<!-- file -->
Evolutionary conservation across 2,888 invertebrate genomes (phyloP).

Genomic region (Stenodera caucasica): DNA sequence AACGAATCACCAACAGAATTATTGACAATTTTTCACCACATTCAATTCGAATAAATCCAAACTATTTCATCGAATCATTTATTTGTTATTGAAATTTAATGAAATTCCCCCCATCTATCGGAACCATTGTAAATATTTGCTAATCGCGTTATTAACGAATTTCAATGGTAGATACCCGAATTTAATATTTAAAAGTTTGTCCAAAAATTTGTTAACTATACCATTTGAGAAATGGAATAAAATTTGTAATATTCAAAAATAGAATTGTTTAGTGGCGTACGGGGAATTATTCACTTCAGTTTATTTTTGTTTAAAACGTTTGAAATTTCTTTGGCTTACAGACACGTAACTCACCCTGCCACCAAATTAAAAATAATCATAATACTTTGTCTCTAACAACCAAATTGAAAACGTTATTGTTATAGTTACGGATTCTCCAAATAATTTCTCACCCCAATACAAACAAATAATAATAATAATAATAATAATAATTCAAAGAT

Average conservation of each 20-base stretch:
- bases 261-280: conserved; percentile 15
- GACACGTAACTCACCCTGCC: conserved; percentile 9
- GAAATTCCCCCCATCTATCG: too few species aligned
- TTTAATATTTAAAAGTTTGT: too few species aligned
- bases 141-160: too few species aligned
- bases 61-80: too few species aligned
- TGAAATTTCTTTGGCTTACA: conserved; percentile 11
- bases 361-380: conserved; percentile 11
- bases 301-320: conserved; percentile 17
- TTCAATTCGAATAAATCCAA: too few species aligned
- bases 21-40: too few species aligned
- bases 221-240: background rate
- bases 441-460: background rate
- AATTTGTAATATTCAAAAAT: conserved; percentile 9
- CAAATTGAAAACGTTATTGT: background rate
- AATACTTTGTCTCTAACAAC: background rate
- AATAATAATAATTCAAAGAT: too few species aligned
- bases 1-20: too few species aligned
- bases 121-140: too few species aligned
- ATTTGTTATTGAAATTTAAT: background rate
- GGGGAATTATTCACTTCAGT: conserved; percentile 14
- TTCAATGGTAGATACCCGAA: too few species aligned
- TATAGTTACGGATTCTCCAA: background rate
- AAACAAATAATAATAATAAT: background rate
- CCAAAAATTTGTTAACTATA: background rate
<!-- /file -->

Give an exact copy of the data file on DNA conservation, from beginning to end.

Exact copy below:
Evolutionary conservation across 2,888 invertebrate genomes (phyloP).

Genomic region (Stenodera caucasica): DNA sequence AACGAATCACCAACAGAATTATTGACAATTTTTCACCACATTCAATTCGAATAAATCCAAACTATTTCATCGAATCATTTATTTGTTATTGAAATTTAATGAAATTCCCCCCATCTATCGGAACCATTGTAAATATTTGCTAATCGCGTTATTAACGAATTTCAATGGTAGATACCCGAATTTAATATTTAAAAGTTTGTCCAAAAATTTGTTAACTATACCATTTGAGAAATGGAATAAAATTTGTAATATTCAAAAATAGAATTGTTTAGTGGCGTACGGGGAATTATTCACTTCAGTTTATTTTTGTTTAAAACGTTTGAAATTTCTTTGGCTTACAGACACGTAACTCACCCTGCCACCAAATTAAAAATAATCATAATACTTTGTCTCTAACAACCAAATTGAAAACGTTATTGTTATAGTTACGGATTCTCCAAATAATTTCTCACCCCAATACAAACAAATAATAATAATAATAATAATAATAATTCAAAGAT

Average conservation of each 20-base stretch:
- bases 261-280: conserved; percentile 15
- GACACGTAACTCACCCTGCC: conserved; percentile 9
- GAAATTCCCCCCATCTATCG: too few species aligned
- TTTAATATTTAAAAGTTTGT: too few species aligned
- bases 141-160: too few species aligned
- bases 61-80: too few species aligned
- TGAAATTTCTTTGGCTTACA: conserved; percentile 11
- bases 361-380: conserved; percentile 11
- bases 301-320: conserved; percentile 17
- TTCAATTCGAATAAATCCAA: too few species aligned
- bases 21-40: too few species aligned
- bases 221-240: background rate
- bases 441-460: background rate
- AATTTGTAATATTCAAAAAT: conserved; percentile 9
- CAAATTGAAAACGTTATTGT: background rate
- AATACTTTGTCTCTAACAAC: background rate
- AATAATAATAATTCAAAGAT: too few species aligned
- bases 1-20: too few species aligned
- bases 121-140: too few species aligned
- ATTTGTTATTGAAATTTAAT: background rate
- GGGGAATTATTCACTTCAGT: conserved; percentile 14
- TTCAATGGTAGATACCCGAA: too few species aligned
- TATAGTTACGGATTCTCCAA: background rate
- AAACAAATAATAATAATAAT: background rate
- CCAAAAATTTGTTAACTATA: background rate